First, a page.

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62e092c Aug 16, 2018
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Semantics

The goal of this document is to explain how different parsers fit together. When will it backtrack? When will it not?


keyword : String -> Parser ()

Say we have keyword "import":

String Result
"import" OK{false}
"imp" ERR{true}
"export" ERR{true}

In our OK{false} notation, we are indicating:

  1. Did the parser succeed? OK if yes. ERR if not.
  2. Is it possible to backtrack? So when keyword succeeds, backtracking is not allowed anymore. You must continue along that path.

map : (a -> b) -> Parser a -> Parser b

Say we have map func parser:

parser Result
OK{b} OK{b}
ERR{b} ERR{b}

So result of map func parser is always the same as the result of the parser itself.


map2 : (a -> b -> c) -> Parser a -> Parser b -> Parser c

Say we have map2 func parserA parserB:

parserA parserB Result
OK{b} OK{b'} OK{b && b'}
OK{b} ERR{b'} ERR{b && b'}
ERR{b} ERR{b}

If parserA succeeds, we try parserB. If they are both backtrackable, the combined result is backtrackable.

If parserA fails, that is our result.

This is used to define our pipeline operators like this:

(|.) a b = map2 (\keep ignore -> keep) a b
(|=) a b = map2 (\func arg -> func arg) a b

either : Parser a -> Parser a -> Parser a

Say we have either parserA parserB:

parserA parserB Result
OK{b} OK{b}
ERR{true} OK{b} OK{b}
ERR{true} ERR{b} ERR{b}
ERR{false} ERR{false}

The 4th case is very important! If parserA is not backtrackable, you do not even try parserB.

The either function does not appear in the public API, but I used it here because it makes the rules a bit easier to read. In the public API, we have oneOf instead. You can think of oneOf as trying either the head of the list, or oneOf the parsers in the tail of the list.


andThen : (a -> Parser b) -> Parser a -> Parser b

Say we have andThen callback parserA where callback a produces parserB:

parserA parserB Result
ERR{b} ERR{b}
OK{b} OK{b'} OK{b && b'}
OK{b} ERR{b'} ERR{b && b'}

If both parts are backtrackable, the overall result is backtrackable.


backtrackable : Parser a -> Parser a

Say we have backtrackable parser:

parser Result
OK{b} OK{true}
ERR{b} ERR{true}

No matter how parser was defined, it is backtrackable now. This becomes very interesting when paired with oneOf. You can have one of the options start with a backtrackable segment, so even if you do start down that path, you can still try the next parser if something fails. This has important yet subtle implications on performance, so definitely read on!


Examples

This parser is intended to give you very precise control over backtracking behavior, and I think that is best explained through examples.


backtrackable

Say we have map2 func (backtrackable spaces) (symbol ",") which can eat a bunch of spaces followed by a comma. Here is how it would work on different strings:

String Result
" ," OK{false}
" :" ERR{true}
"abc" ERR{true}

Remember how map2 is backtrackable only if both parsers are backtrackable. So in the first case, the overall result is not backtrackable because symbol "," succeeded.

This becomes useful when paired with either!


backtrackable + oneOf (inefficient)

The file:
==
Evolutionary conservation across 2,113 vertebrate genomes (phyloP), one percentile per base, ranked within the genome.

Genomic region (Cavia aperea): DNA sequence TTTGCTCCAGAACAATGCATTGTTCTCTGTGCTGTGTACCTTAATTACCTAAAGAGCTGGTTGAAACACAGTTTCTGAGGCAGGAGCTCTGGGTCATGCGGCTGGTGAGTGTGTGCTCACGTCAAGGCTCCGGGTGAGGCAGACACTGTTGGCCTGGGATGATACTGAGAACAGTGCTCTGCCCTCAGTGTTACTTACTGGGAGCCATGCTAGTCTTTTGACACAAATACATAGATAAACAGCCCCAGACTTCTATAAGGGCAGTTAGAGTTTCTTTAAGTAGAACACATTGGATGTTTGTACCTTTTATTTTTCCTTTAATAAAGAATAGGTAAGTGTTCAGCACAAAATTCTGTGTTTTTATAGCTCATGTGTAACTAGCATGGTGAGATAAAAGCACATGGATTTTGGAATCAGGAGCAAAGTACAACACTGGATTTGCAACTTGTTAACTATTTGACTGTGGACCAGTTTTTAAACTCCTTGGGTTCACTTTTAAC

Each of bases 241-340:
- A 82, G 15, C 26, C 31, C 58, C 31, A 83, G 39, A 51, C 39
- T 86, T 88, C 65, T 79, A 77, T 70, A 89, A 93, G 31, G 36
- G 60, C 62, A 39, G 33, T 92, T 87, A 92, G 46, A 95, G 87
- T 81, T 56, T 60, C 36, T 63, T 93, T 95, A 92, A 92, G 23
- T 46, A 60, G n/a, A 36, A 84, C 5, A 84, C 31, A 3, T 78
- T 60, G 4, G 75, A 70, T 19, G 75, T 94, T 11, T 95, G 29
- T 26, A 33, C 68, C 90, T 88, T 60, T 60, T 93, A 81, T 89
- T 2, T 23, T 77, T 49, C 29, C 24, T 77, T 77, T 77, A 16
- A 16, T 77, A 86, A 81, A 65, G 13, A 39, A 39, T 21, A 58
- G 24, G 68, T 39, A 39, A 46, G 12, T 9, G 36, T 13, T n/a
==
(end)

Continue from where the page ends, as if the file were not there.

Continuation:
Say we have the following parser definition:

parser : Parser (Maybe Int)
parser =
  oneOf
    [ succeed Just
        |. backtrackable spaces
        |. symbol ","
        |. spaces
        |= int
    , succeed Nothing
        |. spaces
        |. symbol "]"
    ]

Here is how it would work on different strings:

String Result
" , 4" OK{false}
" ," ERR{false}
" , a" ERR{false}
" ]" OK{false}
" a" ERR{false}
"abc" ERR{true}

Some of these cases are tricky, so let's look at them in more depth:

  • " , a"backtrackable spaces, symbol ",", and spaces all succeed. At that point we have OK{false}. The int parser then fails on a, so we finish with ERR{false}. That means oneOf will NOT try the second possibility.
  • " ]"backtrackable spaces succeeds, but symbol "," fails. At that point we have ERR{true}, so oneOf tries the second possibility. After backtracking, spaces and symbol "]" succeed with OK{false}.
  • " a"backtrackable spaces succeeds, but symbol "," fails. At that point we have ERR{true}, so oneOf tries the second possibility. After backtracking, spaces succeeds with OK{false} and symbol "]" fails resulting in ERR{false}.

oneOf (efficient)

Notice that in the previous example, we parsed spaces twice in some cases. This is inefficient, especially in large files with lots of whitespace. Backtracking is very inefficient in general though, so if you are interested in performance, it is worthwhile to try to eliminate as many uses of backtrackable as possible.

So we can rewrite that last example to never backtrack:

parser : Parser (Maybe Int)
parser =
  succeed identity
  	|. spaces
  	|= oneOf
        [ succeed Just
            |. symbol ","
            |. spaces
            |= int
        , succeed Nothing
            |. symbol "]"
        ]

Now we are guaranteed to consume the spaces only one time. After that, we decide if we are looking at a , or ], so we never backtrack and reparse things.

If you are strategic in shuffling parsers around, you can write parsers that do not need backtrackable at all. The resulting parsers are quite fast. They are essentially the same as LR(k) parsers, but more pleasant to write. I did this in Elm compiler for parsing Elm code, and it was very significantly faster.